What Is the Optimal Time to Retest Patients With a Urogenital Chlamydia Infection? (RCT)

Sex Transm Dis. 2018 Feb;45(2):132-137. doi: 10.1097/OLQ.0000000000000706.

BACKGROUND:

Chlamydia trachomatis is a common, often recurring sexually transmitted infection, with serious adverse outcomes in women. Current guidelines recommend retesting after a chlamydia infection, but the optimum timing is unknown. We assessed the optimal retest interval after urogenital chlamydia treatment.

METHODS:

A randomized controlled trial among urogenital chlamydia nucleic acid amplification test positive heterosexual clients of the Amsterdam sexually transmitted infection clinic. After treatment, patients were randomly assigned for retesting 8, 16, or 26 weeks later. Patients could choose to do this at home (and send a self-collected sample by mail) or at the clinic. Retest uptake and chlamydia positivity at follow-up were calculated.

RESULTS:

Between May 2012 and March 2013, 2253 patients were included (45% men; median age, 23 years; interquartile range, 21-26). The overall uptake proportion within 35 weeks after the initial visit was significantly higher in the 8-week group (77%) compared with the 16- and 26-week groups (67% and 64%, respectively, P < 0.001), and the positivity proportions among those retested were comparable (P = 0.169). The proportion of people with a diagnosed recurrent chlamydia infection among all randomized was similar between the groups (n = 69 [8.6%], n = 52 [7.4%], and n = 69 [9.3%]; P = 0.4).

CONCLUSIONS:

Patients with a recent urogenital chlamydia are at high risk of recurrence of chlamydia and retesting them is an effective way of detecting chlamydia cases. We recommend inviting patients for a re-test 8 weeks after the initial diagnosis and treatment.

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Healthcare workers living with HIV have different motivations for disclosing/concealing their status

nam/aidsmap, 10 November 2017

Nurses and other healthcare workers who are living with HIV have mixed reactions when they mention their HIV status to colleagues, according to a small Dutch study reported in the November/December issue of the Journal of the Association of Nurses in AIDS Care. 

Some healthcare workers disclosed because they expected a positive reaction or they felt the need to share a secret. Others concealed their HIV status because they feared a negative reaction or did not believe that disclosure was relevant or necessary.

Let’s talk about sex: why do we need good sex education? – podcast transcript

The Guardian, Wednesday 15 June 2016

There are 1.8 billion people aged 10 to 24 today, but how many of those are getting comprehensive sexuality education? And why, in 2016, are there still so many taboos around sex? Liz Ford discusses what young people should be taught, when sex education should start and asks, what does comprehensive sexuality education actually mean?

She visits the Women Deliver Conference in Denmark, where 5,000 delegates meet to discuss the reproductive health, rights and wellbeing of women and girls. There, she speaks to 18-year-old Dennis Glasgow, a peer educator from the Guyana Responsible Parenthood Association, who discusses the importance of diminishing the myths around sex by talking about it.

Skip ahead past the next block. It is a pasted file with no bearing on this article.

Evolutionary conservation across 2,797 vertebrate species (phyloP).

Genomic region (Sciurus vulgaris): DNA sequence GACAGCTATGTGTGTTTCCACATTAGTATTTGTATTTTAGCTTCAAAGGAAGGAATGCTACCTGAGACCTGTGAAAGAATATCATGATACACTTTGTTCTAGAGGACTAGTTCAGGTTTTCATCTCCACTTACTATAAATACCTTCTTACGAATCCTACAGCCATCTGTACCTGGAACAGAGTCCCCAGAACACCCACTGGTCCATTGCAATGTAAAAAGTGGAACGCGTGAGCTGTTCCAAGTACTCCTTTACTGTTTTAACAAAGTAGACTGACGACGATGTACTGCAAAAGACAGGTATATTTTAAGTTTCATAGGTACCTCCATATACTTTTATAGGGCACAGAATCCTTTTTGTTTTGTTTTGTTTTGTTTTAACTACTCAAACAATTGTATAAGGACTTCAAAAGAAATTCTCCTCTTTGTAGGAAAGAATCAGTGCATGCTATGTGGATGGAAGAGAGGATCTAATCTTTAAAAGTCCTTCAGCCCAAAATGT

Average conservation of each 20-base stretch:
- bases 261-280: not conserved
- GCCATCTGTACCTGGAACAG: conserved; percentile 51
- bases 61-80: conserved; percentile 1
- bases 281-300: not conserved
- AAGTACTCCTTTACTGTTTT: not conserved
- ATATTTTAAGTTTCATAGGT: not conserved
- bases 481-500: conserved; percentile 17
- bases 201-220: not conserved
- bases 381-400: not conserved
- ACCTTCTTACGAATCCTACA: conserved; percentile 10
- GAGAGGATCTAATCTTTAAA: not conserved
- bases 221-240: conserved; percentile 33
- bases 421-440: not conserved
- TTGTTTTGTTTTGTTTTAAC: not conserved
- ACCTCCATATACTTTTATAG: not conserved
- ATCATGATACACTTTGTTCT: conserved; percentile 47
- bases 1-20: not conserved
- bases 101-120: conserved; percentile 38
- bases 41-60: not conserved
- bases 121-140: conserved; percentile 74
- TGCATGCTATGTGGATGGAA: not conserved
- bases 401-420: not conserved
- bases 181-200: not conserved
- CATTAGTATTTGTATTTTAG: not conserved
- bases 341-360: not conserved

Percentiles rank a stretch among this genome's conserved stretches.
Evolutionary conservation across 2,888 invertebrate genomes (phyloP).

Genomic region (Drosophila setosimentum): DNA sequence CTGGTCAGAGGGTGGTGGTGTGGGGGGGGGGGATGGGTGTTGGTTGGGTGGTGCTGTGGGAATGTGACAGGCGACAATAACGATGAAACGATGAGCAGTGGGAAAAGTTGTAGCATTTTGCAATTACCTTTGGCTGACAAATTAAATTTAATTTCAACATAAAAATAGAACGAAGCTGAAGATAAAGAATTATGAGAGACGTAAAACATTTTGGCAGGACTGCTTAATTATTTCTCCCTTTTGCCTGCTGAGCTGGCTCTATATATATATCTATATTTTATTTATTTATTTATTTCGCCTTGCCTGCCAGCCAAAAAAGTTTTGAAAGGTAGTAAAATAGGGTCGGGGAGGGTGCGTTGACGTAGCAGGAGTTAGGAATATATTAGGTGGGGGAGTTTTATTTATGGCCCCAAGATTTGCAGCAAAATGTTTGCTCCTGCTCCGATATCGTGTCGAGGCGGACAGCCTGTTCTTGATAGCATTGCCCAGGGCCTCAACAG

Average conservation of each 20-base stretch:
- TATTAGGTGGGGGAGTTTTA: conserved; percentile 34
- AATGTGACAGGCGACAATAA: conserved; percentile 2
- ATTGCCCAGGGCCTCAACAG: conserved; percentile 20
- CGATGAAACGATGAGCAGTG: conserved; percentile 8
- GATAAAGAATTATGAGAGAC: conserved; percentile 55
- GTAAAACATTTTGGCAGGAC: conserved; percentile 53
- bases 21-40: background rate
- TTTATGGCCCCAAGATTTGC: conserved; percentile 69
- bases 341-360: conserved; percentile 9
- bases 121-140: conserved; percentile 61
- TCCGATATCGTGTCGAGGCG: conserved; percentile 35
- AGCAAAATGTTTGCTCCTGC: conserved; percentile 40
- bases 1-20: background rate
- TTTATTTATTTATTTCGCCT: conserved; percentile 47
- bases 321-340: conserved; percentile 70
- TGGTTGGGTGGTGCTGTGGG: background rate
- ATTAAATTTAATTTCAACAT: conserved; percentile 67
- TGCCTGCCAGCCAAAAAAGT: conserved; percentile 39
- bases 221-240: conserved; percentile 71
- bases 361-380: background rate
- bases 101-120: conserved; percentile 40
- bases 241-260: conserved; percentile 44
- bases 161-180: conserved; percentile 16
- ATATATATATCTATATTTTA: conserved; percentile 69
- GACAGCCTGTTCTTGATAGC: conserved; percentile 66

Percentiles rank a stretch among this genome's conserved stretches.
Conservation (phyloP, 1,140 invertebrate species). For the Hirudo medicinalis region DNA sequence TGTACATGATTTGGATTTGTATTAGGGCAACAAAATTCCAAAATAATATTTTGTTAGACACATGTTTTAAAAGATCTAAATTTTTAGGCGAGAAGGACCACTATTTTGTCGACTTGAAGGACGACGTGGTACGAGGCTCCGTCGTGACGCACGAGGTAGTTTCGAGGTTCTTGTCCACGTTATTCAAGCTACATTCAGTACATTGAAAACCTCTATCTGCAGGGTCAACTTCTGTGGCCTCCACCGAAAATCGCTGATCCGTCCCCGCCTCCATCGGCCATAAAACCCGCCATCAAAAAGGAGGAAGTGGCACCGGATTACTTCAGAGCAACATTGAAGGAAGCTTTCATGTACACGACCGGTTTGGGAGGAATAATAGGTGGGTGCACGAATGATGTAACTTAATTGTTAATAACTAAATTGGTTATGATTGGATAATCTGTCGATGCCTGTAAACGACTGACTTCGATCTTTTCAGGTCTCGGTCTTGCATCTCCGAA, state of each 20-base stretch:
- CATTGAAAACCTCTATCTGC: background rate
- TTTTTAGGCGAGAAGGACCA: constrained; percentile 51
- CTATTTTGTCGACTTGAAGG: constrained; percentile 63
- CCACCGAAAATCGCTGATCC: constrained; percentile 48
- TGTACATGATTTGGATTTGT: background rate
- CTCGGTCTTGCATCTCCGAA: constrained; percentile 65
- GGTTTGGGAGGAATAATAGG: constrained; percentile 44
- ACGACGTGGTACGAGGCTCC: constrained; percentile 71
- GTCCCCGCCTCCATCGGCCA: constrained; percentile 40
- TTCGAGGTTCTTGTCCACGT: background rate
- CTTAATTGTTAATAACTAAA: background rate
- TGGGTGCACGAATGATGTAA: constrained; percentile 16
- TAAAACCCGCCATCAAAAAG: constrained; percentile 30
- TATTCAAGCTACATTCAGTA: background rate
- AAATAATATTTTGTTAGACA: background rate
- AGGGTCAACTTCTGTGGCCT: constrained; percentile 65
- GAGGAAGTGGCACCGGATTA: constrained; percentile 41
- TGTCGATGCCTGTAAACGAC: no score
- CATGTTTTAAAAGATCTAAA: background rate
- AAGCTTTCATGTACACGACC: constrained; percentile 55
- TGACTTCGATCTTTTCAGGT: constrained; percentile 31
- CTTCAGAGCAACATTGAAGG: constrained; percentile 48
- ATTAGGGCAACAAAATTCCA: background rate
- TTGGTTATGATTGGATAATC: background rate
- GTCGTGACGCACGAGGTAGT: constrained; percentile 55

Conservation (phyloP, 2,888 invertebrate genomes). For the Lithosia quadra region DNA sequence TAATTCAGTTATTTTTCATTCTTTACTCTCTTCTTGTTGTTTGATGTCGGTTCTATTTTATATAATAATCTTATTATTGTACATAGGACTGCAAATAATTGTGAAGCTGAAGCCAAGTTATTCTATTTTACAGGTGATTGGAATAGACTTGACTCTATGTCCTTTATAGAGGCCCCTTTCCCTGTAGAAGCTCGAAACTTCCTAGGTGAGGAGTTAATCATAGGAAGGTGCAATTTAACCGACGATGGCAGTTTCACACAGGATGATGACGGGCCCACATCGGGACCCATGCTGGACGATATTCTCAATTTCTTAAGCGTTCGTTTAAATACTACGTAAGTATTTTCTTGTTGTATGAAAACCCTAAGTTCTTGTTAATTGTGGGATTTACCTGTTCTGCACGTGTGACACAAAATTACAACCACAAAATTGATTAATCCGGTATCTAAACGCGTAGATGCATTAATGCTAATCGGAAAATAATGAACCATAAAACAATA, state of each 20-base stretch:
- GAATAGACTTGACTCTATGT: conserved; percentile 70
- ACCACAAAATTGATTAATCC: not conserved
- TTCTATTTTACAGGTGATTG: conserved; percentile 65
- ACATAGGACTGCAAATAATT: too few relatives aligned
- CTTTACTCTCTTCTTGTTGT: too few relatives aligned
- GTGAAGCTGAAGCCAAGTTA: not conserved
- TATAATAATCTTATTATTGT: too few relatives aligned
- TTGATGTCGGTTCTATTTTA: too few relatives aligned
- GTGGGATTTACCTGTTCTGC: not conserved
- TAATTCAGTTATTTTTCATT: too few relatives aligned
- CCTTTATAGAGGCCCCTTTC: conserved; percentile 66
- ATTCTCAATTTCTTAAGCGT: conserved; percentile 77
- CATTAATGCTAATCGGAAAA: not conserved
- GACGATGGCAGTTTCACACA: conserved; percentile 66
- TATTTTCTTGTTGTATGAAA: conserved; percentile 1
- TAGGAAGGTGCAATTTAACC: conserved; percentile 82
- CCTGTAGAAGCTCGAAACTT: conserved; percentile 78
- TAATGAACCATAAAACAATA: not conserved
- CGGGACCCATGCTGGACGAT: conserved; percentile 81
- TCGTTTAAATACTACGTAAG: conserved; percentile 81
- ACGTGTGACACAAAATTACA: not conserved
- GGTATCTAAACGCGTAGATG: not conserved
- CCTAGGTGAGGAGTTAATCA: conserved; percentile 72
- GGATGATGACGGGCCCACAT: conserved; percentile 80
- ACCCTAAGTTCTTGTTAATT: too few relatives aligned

Doortje Braeken, senior adviser on adolescents and young people at the International Planned Parenthood Federation, reveals that 66% of girls don’t know what menstruation is when they have their first period.

Lucy Emmerson is coordinator of the UK’s Sex Education Forum. She says that, with good quality sex and relationship education from a trained educator, young people are less likely to start having sex at a young age, and less likely to become teenage parents. The Sex Education Forum has developed a curriculum framework that shows the kind of questions relevant to children at each stage of their development.

Remmy Shawa helps manage sex and reproductive health at Sonke Gender Justice in South Africa. He talks about the difficulties for parents in being open with children about sexuality when they can’t find the language to talk about it.

Anne Philpott, founder of The Pleasure Project, emphasises the need to convey in public health messages that sex is about enjoyment. She talks about the ease of young people’s access to pornography – essentially bad sex education, she says – and the need to discuss the stereotypes it presents, so that young people understand it’s not real life. And, Philpott says, with AIDS still the highest killer of adolescent girls in Africa, effectively spreading the message of safe sex is a top priority.

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  • Listen to podcast here

The case for starting sex education in kindergarten

PBS Newshour, May 27, 2015 at 1:44 PM EDT

Welcome to “Spring Fever” week in primary schools across the Netherlands, the week of focused sex ed classes … for 4-year olds.

Of course, it’s not just for 4-year-olds. Eight-year-olds learn about self-image and gender stereotypes. 11-year-olds discuss sexual orientation and contraceptive options. But in the Netherlands, the approach, known as “comprehensive sex education,” starts as early as age 4.

Read more here

Australia performs best in HIV treatment cascade – 62% with undetectable viral load

nam, 04 November 2014

Australia and northern European countries are doing far better than North America at retaining people living with HIV in care and achieving viral suppression, according to a comprehensive survey of `treatment cascades` in high-income countries presented on Tuesday at the International Congress on Drug Therapy in HIV Infection in Glasgow.

Read more here

Multiple Drug Use Raises Infection Risk for ‘Swinging’ Couples

Medline Plus, Friday, October 24, 2014

Multiple drug use put couples who “swing” at increased risk for sexually transmitted diseases (STDs), a new study shows.

Read more here